Reducing one’s self-esteem to being a skin color is an act of self-sabotage that has been encouraged by nefarious hate mongers, the ignorant and those who refuse to acknowledge and embrace modernity.
Another myth that many Americans as a whole buy into is that slavery was about being a skin color. Slavery was not about being a skin color, rather as I have argued, it became about being a skin color because that fit at first a social narrative, and later a socio-political narrative.
I have argued many times that the Civil War wasn’t fought based upon the skin color of the slaves. Slavery was only a tangential reason for fighting the Civil War. The primary reasons had to do with state’s rights versus what several Southern states viewed as an overreach of federal authority, in violation to the Constitution. Other causal factors were expansionism and nationalism that led to calls for Southern secession, which the Northern states were unwilling to abide. These factors, while not exhaustive, played a large role in launching America into war with itself. Specific to that point, skin color only became the issue when the Democrat Party employed same as a means to continue slavery and as a reason to punish “free Negroes” for supporting Republicans.
Skin color became the issue Democrats exploited, as we see evidenced by the arguments Democrats employed to perpetuate slavery. Skin color for Democrats was a means of fomenting fear-mongering that the “dark skinned” slaves were less than human, and if freed they would rape white women. (Evidence: The Birth of a Nation; D. W. Griffith; 1915)
“In 1820, the Democrat Congress passed the Missouri Compromise. That law first repealed the provisions of the original 1789 anti-slavery law forbidding the extension of slavery into any federal territory, and then authorized the extension of slavery into new federal territories.” (Democrats and Republicans In Their Own Words; Page 3)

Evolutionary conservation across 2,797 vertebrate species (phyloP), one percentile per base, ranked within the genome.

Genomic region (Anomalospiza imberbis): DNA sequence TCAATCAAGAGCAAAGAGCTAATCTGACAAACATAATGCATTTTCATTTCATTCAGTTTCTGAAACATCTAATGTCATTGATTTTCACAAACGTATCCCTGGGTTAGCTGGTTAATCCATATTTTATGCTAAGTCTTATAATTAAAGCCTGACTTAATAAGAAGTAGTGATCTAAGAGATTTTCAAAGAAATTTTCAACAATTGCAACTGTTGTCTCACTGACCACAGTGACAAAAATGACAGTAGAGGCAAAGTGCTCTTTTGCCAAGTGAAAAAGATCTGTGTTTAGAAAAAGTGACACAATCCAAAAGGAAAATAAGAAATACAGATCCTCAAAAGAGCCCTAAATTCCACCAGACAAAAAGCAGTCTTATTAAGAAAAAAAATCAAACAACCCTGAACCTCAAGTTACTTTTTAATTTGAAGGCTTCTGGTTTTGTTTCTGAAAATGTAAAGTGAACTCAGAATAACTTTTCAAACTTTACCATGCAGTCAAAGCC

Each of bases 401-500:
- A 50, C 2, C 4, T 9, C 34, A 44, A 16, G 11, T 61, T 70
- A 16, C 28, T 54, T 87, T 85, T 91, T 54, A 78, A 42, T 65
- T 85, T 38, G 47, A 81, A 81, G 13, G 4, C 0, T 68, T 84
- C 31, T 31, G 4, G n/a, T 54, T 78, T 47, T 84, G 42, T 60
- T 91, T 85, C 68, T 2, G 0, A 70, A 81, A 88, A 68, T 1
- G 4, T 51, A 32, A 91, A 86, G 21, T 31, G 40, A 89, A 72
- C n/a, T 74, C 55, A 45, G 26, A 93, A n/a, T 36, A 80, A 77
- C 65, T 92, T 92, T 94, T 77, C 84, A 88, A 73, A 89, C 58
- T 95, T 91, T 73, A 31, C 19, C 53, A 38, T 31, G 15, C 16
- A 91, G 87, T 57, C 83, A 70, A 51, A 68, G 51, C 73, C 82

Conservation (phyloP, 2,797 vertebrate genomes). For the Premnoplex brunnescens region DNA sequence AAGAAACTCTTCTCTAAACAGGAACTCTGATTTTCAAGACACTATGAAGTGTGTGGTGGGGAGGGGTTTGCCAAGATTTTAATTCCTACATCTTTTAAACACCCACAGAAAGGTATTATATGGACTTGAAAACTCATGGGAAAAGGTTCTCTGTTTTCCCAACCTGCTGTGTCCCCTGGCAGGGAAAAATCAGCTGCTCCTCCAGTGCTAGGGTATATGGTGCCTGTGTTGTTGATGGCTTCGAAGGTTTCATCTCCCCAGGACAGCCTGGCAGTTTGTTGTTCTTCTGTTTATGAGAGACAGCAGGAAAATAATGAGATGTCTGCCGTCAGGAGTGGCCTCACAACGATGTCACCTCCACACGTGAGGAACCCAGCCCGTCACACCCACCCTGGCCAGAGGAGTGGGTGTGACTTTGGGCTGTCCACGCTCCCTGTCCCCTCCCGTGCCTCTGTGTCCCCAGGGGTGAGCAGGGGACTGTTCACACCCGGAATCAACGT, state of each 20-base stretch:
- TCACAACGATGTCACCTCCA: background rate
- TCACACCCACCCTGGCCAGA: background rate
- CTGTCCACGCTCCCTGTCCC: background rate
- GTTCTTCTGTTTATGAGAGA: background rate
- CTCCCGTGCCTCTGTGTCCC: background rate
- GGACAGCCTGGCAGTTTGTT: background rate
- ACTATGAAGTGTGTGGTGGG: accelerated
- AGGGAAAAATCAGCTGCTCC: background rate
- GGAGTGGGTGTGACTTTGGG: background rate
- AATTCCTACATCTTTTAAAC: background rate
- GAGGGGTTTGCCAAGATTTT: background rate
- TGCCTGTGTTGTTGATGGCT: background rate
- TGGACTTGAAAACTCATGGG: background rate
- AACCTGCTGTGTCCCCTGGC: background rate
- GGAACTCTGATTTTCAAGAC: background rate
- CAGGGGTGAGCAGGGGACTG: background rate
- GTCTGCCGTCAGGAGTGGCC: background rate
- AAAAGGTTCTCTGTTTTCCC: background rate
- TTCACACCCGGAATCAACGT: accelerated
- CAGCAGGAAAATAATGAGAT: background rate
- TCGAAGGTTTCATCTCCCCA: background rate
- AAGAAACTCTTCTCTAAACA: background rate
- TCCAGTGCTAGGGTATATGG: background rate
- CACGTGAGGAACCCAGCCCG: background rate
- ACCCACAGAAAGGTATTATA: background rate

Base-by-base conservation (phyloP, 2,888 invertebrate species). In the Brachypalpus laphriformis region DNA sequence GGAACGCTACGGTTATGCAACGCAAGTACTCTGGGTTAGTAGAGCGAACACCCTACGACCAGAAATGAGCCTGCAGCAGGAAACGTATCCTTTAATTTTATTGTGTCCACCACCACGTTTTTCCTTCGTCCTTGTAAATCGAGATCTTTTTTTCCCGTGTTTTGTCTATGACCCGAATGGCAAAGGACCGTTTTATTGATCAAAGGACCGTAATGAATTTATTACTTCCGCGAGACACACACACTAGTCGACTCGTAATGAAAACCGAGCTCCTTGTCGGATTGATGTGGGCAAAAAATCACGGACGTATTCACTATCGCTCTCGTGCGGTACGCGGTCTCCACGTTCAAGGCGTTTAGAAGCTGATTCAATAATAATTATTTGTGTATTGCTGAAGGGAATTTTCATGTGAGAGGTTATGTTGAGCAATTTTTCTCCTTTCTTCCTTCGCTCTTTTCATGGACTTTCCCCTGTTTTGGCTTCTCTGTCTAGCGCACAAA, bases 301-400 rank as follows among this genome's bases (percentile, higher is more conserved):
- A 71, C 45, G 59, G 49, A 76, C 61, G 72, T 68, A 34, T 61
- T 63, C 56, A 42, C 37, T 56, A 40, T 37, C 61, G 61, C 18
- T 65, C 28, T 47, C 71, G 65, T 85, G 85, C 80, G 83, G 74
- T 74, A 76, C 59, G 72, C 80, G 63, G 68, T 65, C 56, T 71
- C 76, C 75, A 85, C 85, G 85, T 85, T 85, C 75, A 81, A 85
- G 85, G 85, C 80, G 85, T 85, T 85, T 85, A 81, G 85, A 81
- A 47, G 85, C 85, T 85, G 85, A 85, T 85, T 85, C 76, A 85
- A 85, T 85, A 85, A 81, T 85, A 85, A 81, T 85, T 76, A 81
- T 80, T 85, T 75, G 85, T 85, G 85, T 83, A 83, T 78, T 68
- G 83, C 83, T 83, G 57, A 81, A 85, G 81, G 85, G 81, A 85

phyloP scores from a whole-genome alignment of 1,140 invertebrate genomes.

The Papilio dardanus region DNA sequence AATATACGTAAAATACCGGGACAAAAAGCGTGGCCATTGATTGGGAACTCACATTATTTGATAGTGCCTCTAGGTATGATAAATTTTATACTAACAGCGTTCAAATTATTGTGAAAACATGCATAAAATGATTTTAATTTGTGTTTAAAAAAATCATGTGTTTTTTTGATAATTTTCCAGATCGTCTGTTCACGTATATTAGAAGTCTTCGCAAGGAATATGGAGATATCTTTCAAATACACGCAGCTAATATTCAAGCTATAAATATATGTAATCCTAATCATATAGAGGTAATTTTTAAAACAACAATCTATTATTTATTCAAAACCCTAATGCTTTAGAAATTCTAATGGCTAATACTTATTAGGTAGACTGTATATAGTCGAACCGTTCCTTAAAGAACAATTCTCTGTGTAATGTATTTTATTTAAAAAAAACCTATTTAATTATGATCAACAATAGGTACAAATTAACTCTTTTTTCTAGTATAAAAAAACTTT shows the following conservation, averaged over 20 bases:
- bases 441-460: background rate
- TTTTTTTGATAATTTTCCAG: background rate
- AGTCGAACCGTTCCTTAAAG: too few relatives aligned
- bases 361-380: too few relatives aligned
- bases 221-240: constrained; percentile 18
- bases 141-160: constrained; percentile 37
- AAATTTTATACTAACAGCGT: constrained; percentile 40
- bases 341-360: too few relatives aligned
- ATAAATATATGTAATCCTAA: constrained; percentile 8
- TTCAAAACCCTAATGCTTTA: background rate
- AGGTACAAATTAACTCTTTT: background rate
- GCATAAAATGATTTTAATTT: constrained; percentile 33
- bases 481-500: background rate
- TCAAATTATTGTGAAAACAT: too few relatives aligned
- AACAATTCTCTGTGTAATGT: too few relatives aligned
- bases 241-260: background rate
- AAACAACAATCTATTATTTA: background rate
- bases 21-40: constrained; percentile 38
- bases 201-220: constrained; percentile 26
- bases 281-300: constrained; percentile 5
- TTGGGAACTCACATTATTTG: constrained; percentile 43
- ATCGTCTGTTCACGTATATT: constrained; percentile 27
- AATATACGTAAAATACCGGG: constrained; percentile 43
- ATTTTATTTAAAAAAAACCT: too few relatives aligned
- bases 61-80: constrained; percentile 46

Democrats fought all restrictions on slavery asserting that ending slavery would not only negatively impact the happiness of America but would also lead to America’s destruction by the freed slaves. The same argument would have been made regardless of the skin color of the slaves. In fact, the argument was used against the Indian tribes to validate the abhorrent treatment they received. Hitler likewise used the argument against the Jews to create negatives that were used as reasons to validate their extermination.
It is also important to note that the terrorism and mistreatment of “free Negroes,” as persons of color were called in America at that time, didn’t start until slaves were freed. It was at that time the KKK and Jim Crow laws were used by Democrats to subjugate blacks because blacks had turned to the Republican Party in vast numbers. Democrat consternation had to do with political control and skin color identity politics was the most expedient way to accomplish their objective.
This fact was attested to by “Free Negroes” themselves: The “inhuman outrages” perpetuated upon African Americans in the South were largely committed through the Democrats’ Ku Klux Klan.
It is indisputable historical fact that the Klan was started by Democrats. In fact, during congressional hearings on the subject, one prominent Democrat testified that the Ku Klux Klan “belongs to . . . our party – the Democratic Party.” And the first Grand Wizard of the Ku Klux Klan was prominent Democrat Nathan Bedford Forrest, an honoree at the 1868 Democratic National Convention. Recall also that every Democrat in Congress voted against the 1871 bill to punish Klan violence (See note about this bill on Pg. 8; Democrats and Republicans In Their Own Word).